Gaining: The Truth about Life after Eating Disorders

1348 Words6 Pages
In the last 50 years, eating disorders have become more and more prevalent in the United States. Society is starting to realize that they do not just affect teenage women, but men and children as well (Caralat, Camargo & Herzog, 1997; Lask, 2000). Solitaire is a novel originally published by Aimee Liu was she 25 years old. It was considered America's first memoir of anorexia, with Liu describing her battle with anorexia as a teenager in the sixties. Gaining is the sequel to this groundbreaking novel, following Liu as she talks with her fellow (former) eating disorder sufferers. In Gaining, Liu talks with one specific person who is my main focus; Hannah Winters. This essay can be considered a case study of Hannah, looking specifically at her life, symptoms, diagnoses, and comparing them to the research that has been done on similar topics. From her story, Hannah could be considered a poster child of eating disorders; following very closely to the diagnosis of anorexia given in the Diagnostic and Statistical Manual (APA, 2000) and dealing with many of the typical issues that those who have eating disorders deal with.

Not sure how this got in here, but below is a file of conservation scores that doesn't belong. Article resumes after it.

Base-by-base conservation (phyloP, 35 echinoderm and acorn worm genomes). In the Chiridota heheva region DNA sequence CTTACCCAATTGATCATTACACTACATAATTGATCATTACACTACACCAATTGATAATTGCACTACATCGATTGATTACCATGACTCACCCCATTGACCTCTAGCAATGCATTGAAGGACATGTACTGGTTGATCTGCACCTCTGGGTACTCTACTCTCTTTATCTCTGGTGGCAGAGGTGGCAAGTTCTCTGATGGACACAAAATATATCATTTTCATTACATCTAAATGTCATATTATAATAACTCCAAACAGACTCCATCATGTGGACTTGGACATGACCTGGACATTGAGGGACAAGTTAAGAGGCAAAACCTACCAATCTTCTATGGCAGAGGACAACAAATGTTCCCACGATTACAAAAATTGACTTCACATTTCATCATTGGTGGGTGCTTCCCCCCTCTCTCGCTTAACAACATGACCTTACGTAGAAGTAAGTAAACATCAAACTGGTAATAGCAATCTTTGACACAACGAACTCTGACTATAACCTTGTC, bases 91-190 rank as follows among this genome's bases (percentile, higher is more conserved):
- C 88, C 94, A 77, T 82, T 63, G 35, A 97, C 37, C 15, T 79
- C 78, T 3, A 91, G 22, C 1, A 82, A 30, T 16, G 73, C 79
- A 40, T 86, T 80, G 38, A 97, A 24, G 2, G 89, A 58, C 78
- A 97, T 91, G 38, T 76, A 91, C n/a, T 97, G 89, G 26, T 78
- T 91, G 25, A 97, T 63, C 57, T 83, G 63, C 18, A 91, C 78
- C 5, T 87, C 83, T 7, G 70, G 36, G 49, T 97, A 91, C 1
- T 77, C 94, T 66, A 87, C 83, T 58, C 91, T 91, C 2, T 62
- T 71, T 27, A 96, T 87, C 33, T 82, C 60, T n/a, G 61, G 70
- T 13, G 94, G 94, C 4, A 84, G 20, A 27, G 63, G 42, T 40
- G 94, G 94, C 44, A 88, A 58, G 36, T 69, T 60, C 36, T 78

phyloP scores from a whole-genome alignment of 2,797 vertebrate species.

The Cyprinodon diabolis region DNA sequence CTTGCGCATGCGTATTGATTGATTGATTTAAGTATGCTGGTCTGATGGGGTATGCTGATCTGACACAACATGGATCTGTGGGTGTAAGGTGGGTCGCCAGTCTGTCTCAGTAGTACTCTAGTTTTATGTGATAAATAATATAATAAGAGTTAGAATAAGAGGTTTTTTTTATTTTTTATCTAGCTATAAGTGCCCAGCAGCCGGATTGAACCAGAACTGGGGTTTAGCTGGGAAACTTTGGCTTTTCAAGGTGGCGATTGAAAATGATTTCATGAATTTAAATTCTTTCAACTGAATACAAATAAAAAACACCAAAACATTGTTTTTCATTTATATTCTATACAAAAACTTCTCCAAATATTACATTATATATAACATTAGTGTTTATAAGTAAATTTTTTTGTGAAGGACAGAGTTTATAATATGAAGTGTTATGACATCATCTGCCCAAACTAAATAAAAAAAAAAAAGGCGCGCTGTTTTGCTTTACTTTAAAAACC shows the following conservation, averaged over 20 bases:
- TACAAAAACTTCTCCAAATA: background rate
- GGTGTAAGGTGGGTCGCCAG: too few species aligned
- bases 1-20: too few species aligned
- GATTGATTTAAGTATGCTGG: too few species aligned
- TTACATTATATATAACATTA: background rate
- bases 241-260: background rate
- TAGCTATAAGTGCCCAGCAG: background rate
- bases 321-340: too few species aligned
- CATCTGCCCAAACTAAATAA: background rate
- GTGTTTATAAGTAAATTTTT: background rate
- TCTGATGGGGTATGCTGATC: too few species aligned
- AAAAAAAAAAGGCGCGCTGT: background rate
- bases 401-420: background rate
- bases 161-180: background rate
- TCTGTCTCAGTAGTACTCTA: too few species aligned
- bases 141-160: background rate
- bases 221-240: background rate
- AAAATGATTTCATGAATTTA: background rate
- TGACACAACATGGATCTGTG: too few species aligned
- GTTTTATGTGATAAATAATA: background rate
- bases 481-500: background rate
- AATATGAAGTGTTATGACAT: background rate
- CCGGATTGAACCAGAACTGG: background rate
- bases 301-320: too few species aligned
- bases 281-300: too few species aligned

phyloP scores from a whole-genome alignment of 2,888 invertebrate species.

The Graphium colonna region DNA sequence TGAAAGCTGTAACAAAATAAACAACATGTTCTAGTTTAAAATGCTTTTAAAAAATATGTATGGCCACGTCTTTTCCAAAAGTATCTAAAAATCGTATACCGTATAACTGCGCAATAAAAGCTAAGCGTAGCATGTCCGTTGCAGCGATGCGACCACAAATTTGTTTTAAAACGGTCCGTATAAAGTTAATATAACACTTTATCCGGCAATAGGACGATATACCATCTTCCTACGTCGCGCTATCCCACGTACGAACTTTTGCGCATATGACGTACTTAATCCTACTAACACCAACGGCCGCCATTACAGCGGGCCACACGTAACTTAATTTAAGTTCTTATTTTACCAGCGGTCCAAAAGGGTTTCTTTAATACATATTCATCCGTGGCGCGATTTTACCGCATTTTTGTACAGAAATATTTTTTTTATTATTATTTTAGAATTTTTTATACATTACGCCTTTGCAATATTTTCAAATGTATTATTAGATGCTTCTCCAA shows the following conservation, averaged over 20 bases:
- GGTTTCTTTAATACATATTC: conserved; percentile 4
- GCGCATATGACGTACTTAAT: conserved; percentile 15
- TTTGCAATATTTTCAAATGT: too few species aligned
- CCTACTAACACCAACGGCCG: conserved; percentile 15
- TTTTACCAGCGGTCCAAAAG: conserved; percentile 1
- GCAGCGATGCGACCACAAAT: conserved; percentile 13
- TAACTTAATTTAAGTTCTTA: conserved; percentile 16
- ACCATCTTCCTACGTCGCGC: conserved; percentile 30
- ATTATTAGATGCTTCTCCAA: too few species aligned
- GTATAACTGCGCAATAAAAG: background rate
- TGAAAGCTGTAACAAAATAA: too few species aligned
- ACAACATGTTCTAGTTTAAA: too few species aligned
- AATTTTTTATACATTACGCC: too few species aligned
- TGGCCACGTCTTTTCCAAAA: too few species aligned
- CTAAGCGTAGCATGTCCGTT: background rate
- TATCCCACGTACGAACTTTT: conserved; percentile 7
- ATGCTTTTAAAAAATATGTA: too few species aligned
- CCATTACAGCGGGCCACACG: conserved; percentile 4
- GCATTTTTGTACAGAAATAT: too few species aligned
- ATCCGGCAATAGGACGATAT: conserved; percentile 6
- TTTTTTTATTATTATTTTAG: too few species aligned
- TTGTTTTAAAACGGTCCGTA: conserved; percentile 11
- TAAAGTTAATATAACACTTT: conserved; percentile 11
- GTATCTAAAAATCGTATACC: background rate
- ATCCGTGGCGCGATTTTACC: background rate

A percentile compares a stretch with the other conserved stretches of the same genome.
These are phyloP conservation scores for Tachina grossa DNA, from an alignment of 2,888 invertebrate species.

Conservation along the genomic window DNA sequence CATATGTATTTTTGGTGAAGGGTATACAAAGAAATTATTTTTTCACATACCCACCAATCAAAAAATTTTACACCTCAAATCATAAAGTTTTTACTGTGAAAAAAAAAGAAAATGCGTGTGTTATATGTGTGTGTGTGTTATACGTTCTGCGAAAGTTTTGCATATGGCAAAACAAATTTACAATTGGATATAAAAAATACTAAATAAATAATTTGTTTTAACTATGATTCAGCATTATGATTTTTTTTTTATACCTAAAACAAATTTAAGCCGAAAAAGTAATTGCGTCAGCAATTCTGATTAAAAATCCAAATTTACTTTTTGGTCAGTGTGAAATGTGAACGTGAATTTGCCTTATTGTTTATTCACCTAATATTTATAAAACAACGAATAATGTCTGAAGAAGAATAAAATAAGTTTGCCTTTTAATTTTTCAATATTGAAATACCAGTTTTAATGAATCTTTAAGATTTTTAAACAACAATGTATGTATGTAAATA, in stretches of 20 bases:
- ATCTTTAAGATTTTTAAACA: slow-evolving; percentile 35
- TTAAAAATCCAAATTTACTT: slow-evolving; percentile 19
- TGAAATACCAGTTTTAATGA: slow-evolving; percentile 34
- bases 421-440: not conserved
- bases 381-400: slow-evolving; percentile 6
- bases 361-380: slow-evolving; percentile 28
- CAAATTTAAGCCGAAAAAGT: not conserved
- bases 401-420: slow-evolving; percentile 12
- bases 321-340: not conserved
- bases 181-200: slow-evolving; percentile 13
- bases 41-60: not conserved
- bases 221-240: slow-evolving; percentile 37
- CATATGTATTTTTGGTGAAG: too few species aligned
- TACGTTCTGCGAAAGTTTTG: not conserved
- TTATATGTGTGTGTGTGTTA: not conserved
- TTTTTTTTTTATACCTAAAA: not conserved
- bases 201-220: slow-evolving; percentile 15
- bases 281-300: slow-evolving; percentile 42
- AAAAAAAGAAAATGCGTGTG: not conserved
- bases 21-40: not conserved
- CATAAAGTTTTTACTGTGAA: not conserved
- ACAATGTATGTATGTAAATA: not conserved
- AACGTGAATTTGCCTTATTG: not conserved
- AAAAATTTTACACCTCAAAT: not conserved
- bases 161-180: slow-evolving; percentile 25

It would seem that Hannah didn’t have a chance at a normal life from the moment she was born. At the age of nine months old, she was kidnapped in Belgium by her housekeeper’s prostitute daughter. Aside from being a terrifying ordeal, research has shown that that negative experiences, such as rape and other forms of abuse (or in this case kidnapping), influence eating pathology (Mesman-Moore & Garrigus, 2007). Furthermore, Johnson et al. (2002) found that individuals with eating disorders were more likely than those without to report a history of child maltreatment, other childhood adversities, and poor parental relat...

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